Employee share schemes
- Helen Curtis
- Updated: Wed, 10th May 2017
We solve the challenge of what type of arrangement is best and how to implement. The issues are potentially complex but we simplify wherever possible. Our expertise spans design, tax, legal, drafting and share valuation. We work with all types of employers including those under the control of foreign parents.
Our employee share scheme services include:
- Establishing the benefits
- HMRC approved share schemes vs unapproved share schemes
- HMRC approved options vs unapproved options
- Share awards vs any type of option
- Implementing your employee share scheme
- Impact of corporate transactions on employee share plans
- HMRC reporting
- Track record for employee share schemes
Employee shares – Establishing the benefits
There are some common benefits applicable to any type of share or option award.
Potential advantages for employers
- Greater productivity;
- Retention of key staff;
- No cash cost, other than possible National Insurance Contributions;
- Flexible plan design;
- Favourable tax treatment, usually.
Potential advantages for employees
- Acquire shares in their employer’s company;
- The chance to make money;
- Relatively risk free;
- Favourable tax treatment, usually.
HMRC approved share schemes vs unapproved employee share schemes
There are two types of employee share scheme:
HMRC approved share scheme
These schemes include: Enterprise Management Incentive (EMI) options, Company Share Option Plans (CSOP), Share Investment Plans (SIPs) and Save As You Earn (SAYE). Usually these schemes enjoy legitimate tax advantages, as the Government designed these schemes and is encouraging adoption.
Unapproved share scheme
These schemes lack HMRC approved plans’ tax advantages. Clients usually adopt unapproved share schemes when they cannot meet HMRC’s qualifying conditions. Consequently, our unapproved schemes are bespoke, and exactly match our client’s requirements.
HMRC approved options vs unapproved options
In the UK, employers can implement HMRC approved options or unapproved options.
Types of HMRC approved options
HMRC approved options comprise:
- EMI options – most tax efficient type of approved option available and targeted at start ups and smaller SMEs. Intended to be used on a selective basis – i.e. do not have to be made available to the entire workforce.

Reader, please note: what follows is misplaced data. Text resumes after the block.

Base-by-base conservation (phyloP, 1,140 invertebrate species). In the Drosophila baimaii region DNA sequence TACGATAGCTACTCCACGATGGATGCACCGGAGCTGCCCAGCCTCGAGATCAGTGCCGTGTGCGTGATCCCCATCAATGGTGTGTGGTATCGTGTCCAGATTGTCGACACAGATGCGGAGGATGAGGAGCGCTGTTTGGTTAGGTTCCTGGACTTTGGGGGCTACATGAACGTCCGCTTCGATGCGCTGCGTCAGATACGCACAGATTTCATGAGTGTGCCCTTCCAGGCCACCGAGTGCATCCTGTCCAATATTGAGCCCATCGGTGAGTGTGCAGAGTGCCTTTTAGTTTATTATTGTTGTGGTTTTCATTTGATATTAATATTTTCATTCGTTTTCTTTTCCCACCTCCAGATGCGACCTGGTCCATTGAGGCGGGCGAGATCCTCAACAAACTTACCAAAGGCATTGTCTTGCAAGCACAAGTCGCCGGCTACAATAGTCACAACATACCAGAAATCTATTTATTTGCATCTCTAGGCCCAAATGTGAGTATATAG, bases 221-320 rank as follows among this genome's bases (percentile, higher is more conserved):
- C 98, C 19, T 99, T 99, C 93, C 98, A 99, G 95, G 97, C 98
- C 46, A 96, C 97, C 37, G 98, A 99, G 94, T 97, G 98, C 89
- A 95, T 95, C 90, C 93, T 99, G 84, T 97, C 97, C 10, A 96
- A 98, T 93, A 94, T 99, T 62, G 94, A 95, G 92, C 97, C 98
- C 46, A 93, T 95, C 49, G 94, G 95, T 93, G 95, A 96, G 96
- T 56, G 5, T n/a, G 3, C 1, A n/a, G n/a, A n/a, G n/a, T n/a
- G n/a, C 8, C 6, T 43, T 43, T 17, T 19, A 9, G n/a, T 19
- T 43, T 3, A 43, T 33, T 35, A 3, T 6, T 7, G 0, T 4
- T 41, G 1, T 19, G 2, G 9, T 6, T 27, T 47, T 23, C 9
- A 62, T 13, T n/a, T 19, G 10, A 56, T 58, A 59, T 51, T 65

- CSOP options – usually implemented by larger quoted companies that do not qualify for EMI. CSOP options do not have to be made available to the entire workforce. CSOP options are popular with US and other overseas businesses wanting to motivate the UK workforce.
- SIP – all employee share incentive plans designed for the entire workforce to be eligible to participate. A SIP can include options as well as free shares and matching shares. Tend to be implemented by larger quoted companies.
- SAYE – all employee share incentive options scheme designed for the entire workforce and linked with a savings plan. Again, aimed at larger quoted companies.
Advantages of HMRC approved share options
- All of the HMRC approved share option regimes carry tax advantages saving employers and employees income tax and national insurance. The tax position is unique for each type of HMRC approved share option scheme. We will assess the position for your business and proposed recipients of option awards.
- There is a degree of flexibility for employers under the HMRC approved share option regimes. For example, it is possible to impose vesting schedules. Employers have discretion over participants and awards under EMI and CSOP but not with SIP and CSOP since they are all employee plans.
- It is possible to use shares in a foreign company for option awards to a UK subsidiary under all HMRC approved share option schemes.
Typical recipients of HMRC approved share options
Given the tax advantages, most employers consider an HMRC approved share option scheme before awarding unapproved options.
Unapproved share option scheme
If a company or the participant does not meet HMRC’s conditions for an approved share option scheme we can look at an unapproved share option scheme.
Advantages of unapproved share option schemes
- Very flexible;
- None of the restrictions imposed for HMRC approved schemes apply;
- No restrictions on the corporate structure of the business and therefore available for any business irrespective of share ownership;
- Easy to adapt shares in a foreign overseas holding company for awards to a UK workforce.
Disadvantages of unapproved share option schemes
For UK resident option holders the gain made on exercise of the unapproved option will be assessed to income tax and usually National Insurance.
Typical recipients of unapproved options
We tend to implement unapproved options for consultants and non-executive directors. Unapproved options are also popular where the employer wants to grants shares in a subsidiary company. There are other cases where unapproved options are attractive which we will explain.
Employee shares – shares compared with options
Unlike options, shares give the employee a percentage ownership of the company. Employees also immediately become shareholders. Care is required when giving equity away as you will probably need to make sure that you can get the equity back again if the employee/director is no longer part of the businesses.
Advantages of shares over options
The share award can be:
- Structured so as to maximise the chances of the employee benefiting from the lower rates of capital gains tax compared with income tax;
- At the employer’s discretion: different employees can receive different awards;
- Entitle the employee to dividends;
- Build a stronger sense of a stake in the business than an option can.
Disadvantages of shares
- Income tax and usually National Insurance will be payable on any benefit given to the employee. What this means in simple terms is that if you gift shares to employees there will be a tax charge;